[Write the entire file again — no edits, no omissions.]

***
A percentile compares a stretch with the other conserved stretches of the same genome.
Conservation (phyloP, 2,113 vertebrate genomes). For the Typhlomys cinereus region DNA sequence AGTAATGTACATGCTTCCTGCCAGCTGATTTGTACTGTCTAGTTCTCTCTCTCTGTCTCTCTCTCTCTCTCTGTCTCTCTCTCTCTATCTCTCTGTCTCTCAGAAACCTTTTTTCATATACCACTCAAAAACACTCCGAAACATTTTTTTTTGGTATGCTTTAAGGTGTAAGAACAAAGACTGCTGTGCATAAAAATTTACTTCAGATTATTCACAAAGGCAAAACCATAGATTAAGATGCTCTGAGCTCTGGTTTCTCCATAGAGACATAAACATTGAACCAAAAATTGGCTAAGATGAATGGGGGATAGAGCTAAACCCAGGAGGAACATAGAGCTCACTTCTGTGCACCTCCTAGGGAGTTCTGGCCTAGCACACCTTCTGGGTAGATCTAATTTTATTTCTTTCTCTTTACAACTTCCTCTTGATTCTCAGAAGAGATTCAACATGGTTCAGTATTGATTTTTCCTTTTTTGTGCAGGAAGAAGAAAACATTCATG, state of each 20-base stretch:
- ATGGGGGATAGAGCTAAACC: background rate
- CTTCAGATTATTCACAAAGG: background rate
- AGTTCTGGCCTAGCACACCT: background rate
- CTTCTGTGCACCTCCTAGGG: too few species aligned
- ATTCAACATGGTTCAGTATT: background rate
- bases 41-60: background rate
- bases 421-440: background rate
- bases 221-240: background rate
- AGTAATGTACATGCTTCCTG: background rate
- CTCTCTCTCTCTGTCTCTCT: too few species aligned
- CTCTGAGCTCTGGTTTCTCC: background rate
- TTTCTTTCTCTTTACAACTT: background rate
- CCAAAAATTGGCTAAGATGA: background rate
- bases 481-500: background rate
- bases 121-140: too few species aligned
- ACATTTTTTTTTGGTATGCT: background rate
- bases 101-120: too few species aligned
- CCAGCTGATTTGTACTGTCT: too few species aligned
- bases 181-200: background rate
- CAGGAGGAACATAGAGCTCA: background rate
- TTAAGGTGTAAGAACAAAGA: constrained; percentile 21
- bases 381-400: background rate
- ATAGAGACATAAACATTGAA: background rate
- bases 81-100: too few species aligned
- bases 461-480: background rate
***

A percentile compares a stretch with the other conserved stretches of the same genome.
Conservation (phyloP, 2,113 vertebrate genomes). For the Typhlomys cinereus region DNA sequence AGTAATGTACATGCTTCCTGCCAGCTGATTTGTACTGTCTAGTTCTCTCTCTCTGTCTCTCTCTCTCTCTCTGTCTCTCTCTCTCTATCTCTCTGTCTCTCAGAAACCTTTTTTCATATACCACTCAAAAACACTCCGAAACATTTTTTTTTGGTATGCTTTAAGGTGTAAGAACAAAGACTGCTGTGCATAAAAATTTACTTCAGATTATTCACAAAGGCAAAACCATAGATTAAGATGCTCTGAGCTCTGGTTTCTCCATAGAGACATAAACATTGAACCAAAAATTGGCTAAGATGAATGGGGGATAGAGCTAAACCCAGGAGGAACATAGAGCTCACTTCTGTGCACCTCCTAGGGAGTTCTGGCCTAGCACACCTTCTGGGTAGATCTAATTTTATTTCTTTCTCTTTACAACTTCCTCTTGATTCTCAGAAGAGATTCAACATGGTTCAGTATTGATTTTTCCTTTTTTGTGCAGGAAGAAGAAAACATTCATG, state of each 20-base stretch:
- ATGGGGGATAGAGCTAAACC: background rate
- CTTCAGATTATTCACAAAGG: background rate
- AGTTCTGGCCTAGCACACCT: background rate
- CTTCTGTGCACCTCCTAGGG: too few species aligned
- ATTCAACATGGTTCAGTATT: background rate
- bases 41-60: background rate
- bases 421-440: background rate
- bases 221-240: background rate
- AGTAATGTACATGCTTCCTG: background rate
- CTCTCTCTCTCTGTCTCTCT: too few species aligned
- CTCTGAGCTCTGGTTTCTCC: background rate
- TTTCTTTCTCTTTACAACTT: background rate
- CCAAAAATTGGCTAAGATGA: background rate
- bases 481-500: background rate
- bases 121-140: too few species aligned
- ACATTTTTTTTTGGTATGCT: background rate
- bases 101-120: too few species aligned
- CCAGCTGATTTGTACTGTCT: too few species aligned
- bases 181-200: background rate
- CAGGAGGAACATAGAGCTCA: background rate
- TTAAGGTGTAAGAACAAAGA: constrained; percentile 21
- bases 381-400: background rate
- ATAGAGACATAAACATTGAA: background rate
- bases 81-100: too few species aligned
- bases 461-480: background rate